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First published online February 9, 2022

Systematic reviews: A glossary for public health

Abstract

Literature reviews are conducted for a range of purposes, from providing an overview or primer of a novel topic, to providing a comprehensive, precise, and accurate estimate of an effect estimate. There is much confusion over nomenclature related to literature reviews, with the term ‘systematic review’ often used to mean any review based on some form of explicit methodology. However, guidance and minimum standards exist for these kinds of robust reviews that are intended to support evidence-informed decision-making, and reviewers must carefully ensure their syntheses are conducted and reported to a high standard if this is their objective. The diversity of names given to reviews is reflected in the diversity of methods used for these evidence syntheses: the result is a general confusion about what is important to ensure a review is fit-for-purpose, and many reviews are labelled as ‘systematic reviews’ when they do not follow standardised or replicable approaches. Here, we provide a glossary or typology that aims to highlight the importance of the reviewers’ objectives in choosing and naming their review method. We focus on reviews in public health and provide guidance on selecting an objective, methodological guidance to follow, justifying and reporting the methods chosen, and attempting to ensure consistent and clear nomenclature. We hope this will help review authors, editors, peer-reviewers, and readers understand, interpret, and critique a review depending on its intended use.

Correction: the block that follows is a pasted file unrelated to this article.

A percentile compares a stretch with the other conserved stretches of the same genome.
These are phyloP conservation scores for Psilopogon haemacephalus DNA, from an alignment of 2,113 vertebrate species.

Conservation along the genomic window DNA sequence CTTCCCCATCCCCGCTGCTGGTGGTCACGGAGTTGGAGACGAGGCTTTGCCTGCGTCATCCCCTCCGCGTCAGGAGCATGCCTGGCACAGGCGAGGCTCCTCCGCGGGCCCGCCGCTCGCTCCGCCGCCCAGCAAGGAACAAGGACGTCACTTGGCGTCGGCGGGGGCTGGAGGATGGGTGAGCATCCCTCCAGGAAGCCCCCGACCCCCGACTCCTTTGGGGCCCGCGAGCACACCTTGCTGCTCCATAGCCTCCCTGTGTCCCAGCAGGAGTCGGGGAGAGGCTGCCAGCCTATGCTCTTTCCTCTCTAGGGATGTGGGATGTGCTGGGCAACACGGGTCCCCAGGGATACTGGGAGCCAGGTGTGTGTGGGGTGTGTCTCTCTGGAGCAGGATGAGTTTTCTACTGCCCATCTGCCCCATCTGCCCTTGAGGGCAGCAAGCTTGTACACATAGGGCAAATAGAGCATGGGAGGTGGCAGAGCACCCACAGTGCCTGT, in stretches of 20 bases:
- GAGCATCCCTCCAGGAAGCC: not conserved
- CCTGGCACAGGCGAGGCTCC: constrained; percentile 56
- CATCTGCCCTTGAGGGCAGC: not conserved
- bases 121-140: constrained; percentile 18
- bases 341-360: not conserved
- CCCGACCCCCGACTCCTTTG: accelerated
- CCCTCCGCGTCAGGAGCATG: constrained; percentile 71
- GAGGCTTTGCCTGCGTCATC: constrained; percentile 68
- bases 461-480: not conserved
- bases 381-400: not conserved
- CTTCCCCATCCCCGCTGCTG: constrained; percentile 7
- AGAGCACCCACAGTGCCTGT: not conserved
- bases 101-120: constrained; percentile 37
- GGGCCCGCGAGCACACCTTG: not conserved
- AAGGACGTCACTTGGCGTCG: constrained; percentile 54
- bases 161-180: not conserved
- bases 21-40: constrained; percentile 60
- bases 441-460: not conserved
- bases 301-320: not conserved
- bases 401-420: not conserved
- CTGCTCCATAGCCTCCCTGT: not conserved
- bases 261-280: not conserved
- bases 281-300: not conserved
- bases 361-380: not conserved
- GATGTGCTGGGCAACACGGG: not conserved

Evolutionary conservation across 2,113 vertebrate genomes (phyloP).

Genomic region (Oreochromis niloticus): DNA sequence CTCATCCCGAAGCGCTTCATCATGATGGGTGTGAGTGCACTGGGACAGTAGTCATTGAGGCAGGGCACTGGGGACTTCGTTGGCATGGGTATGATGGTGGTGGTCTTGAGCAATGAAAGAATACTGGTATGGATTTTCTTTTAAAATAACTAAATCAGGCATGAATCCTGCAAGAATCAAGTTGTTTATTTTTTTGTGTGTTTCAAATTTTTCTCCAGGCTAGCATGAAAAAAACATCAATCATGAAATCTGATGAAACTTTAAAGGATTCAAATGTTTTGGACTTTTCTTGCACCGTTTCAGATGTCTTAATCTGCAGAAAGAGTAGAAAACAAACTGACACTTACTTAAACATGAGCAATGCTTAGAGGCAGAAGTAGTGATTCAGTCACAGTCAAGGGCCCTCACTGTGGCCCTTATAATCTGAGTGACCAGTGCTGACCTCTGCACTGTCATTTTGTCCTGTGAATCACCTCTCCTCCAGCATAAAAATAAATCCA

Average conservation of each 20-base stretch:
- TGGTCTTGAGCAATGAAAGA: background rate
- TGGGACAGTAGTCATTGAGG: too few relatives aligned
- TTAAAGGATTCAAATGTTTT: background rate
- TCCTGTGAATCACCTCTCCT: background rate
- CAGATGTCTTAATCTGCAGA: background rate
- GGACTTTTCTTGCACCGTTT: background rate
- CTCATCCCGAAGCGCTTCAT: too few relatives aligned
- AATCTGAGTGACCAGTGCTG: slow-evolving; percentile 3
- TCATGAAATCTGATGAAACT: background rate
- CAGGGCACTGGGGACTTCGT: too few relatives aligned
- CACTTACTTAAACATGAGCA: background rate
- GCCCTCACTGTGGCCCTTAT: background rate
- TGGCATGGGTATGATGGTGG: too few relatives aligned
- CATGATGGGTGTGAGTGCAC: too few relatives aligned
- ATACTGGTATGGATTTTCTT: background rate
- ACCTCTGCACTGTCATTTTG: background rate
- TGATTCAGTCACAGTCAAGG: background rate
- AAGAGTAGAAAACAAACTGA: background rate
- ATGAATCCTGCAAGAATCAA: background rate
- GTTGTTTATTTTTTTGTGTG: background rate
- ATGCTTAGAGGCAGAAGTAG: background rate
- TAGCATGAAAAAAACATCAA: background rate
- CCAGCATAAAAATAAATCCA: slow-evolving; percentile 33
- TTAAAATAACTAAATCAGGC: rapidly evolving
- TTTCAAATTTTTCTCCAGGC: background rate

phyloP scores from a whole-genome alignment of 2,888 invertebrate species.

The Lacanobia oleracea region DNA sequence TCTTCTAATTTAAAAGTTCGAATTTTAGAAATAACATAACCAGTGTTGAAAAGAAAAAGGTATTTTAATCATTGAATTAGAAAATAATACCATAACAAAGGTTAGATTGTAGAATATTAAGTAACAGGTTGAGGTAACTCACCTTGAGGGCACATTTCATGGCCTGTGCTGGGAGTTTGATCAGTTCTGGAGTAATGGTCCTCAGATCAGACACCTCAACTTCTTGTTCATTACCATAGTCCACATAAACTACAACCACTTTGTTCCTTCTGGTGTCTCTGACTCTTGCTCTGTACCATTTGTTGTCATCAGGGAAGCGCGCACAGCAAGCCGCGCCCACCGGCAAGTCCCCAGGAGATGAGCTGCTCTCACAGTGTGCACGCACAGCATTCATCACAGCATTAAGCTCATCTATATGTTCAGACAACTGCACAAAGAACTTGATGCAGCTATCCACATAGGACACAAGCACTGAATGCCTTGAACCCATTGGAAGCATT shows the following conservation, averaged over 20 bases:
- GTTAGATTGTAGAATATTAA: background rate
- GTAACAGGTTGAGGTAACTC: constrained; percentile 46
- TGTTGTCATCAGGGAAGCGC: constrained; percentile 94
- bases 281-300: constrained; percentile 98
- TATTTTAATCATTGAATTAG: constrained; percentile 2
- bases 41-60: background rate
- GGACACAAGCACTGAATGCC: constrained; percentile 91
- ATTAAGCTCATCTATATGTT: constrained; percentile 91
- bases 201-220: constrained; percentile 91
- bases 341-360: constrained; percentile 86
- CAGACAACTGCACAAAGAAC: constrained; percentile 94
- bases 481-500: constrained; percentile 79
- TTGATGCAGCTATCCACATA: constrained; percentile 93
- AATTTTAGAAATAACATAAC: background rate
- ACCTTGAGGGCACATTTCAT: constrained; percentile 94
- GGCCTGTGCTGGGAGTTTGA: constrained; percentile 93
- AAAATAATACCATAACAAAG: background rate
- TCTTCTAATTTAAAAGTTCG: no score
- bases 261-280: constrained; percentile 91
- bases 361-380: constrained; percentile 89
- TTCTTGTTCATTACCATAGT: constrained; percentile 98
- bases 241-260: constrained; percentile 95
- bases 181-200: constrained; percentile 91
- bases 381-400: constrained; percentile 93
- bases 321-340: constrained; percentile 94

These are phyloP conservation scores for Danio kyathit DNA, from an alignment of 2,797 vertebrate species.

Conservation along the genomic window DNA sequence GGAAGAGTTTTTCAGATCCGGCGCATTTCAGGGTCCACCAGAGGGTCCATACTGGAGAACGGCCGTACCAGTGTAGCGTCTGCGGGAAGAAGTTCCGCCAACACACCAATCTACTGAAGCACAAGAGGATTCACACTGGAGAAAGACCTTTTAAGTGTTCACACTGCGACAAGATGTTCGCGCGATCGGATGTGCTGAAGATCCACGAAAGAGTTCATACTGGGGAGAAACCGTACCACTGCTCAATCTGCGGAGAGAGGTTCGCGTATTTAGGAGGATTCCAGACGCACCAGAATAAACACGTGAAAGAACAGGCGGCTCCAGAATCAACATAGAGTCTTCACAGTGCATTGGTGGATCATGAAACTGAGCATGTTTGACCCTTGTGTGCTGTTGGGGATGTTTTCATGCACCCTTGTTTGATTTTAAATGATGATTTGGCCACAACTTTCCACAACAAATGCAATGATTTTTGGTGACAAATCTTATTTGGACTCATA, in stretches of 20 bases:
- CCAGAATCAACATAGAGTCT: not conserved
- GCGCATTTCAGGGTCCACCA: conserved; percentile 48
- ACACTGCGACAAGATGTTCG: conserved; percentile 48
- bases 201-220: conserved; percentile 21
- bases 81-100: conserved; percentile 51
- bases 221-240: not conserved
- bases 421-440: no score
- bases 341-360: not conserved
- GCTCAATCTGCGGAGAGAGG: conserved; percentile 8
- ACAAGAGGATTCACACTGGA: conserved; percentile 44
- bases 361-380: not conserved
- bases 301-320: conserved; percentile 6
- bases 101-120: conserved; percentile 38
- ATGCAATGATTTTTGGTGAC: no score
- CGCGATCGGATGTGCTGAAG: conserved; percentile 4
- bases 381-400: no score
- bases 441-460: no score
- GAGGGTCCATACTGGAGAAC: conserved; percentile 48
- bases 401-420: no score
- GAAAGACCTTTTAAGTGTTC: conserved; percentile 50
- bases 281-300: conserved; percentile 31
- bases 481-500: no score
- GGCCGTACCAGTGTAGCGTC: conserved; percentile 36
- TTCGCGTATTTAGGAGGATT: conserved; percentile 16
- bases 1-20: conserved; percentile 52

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Published In

Article first published online: February 9, 2022

Keywords

  1. Literature review
  2. systematic literature review
  3. evidence review
  4. evidence-based medicine
  5. evidence syntheses

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© Author(s) 2022.
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History

Manuscript received: September 10, 2021
Revision received: December 3, 2021
Manuscript accepted: January 1, 2022
Published online: February 9, 2022

Authors

Affiliations

Neal R. Haddaway
Stockholm Environment Institute, Stockholm, Sweden
Mercator Research Institute on Global Commons and Climate Change, Berlin, Germany
Africa Centre for Evidence, University of Johannesburg, Johannesburg, South Africa
Tamara Lotfi
Department of Health Research Methods, Evidence and Impact, McMaster University, Hamilton, Ontario, Canada
WHO Collaborating Centre for Infectious Diseases, Research Methods and Recommendations, McMaster University, Hamilton, Ontario, Canada
Lawrence Mbuagbaw
Department of Health Research Methods, Evidence and Impact, McMaster University, Hamilton, Ontario, Canada
Biostatistics Unit/FSORC, St Joseph’s Healthcare Hamilton, Hamilton, Ontario, Canada

Notes

Neal R. Haddaway, Stockholm Environment Institute, Linnégatan 87D, 11523 Stockholm, Sweden. E-mails: [email protected]

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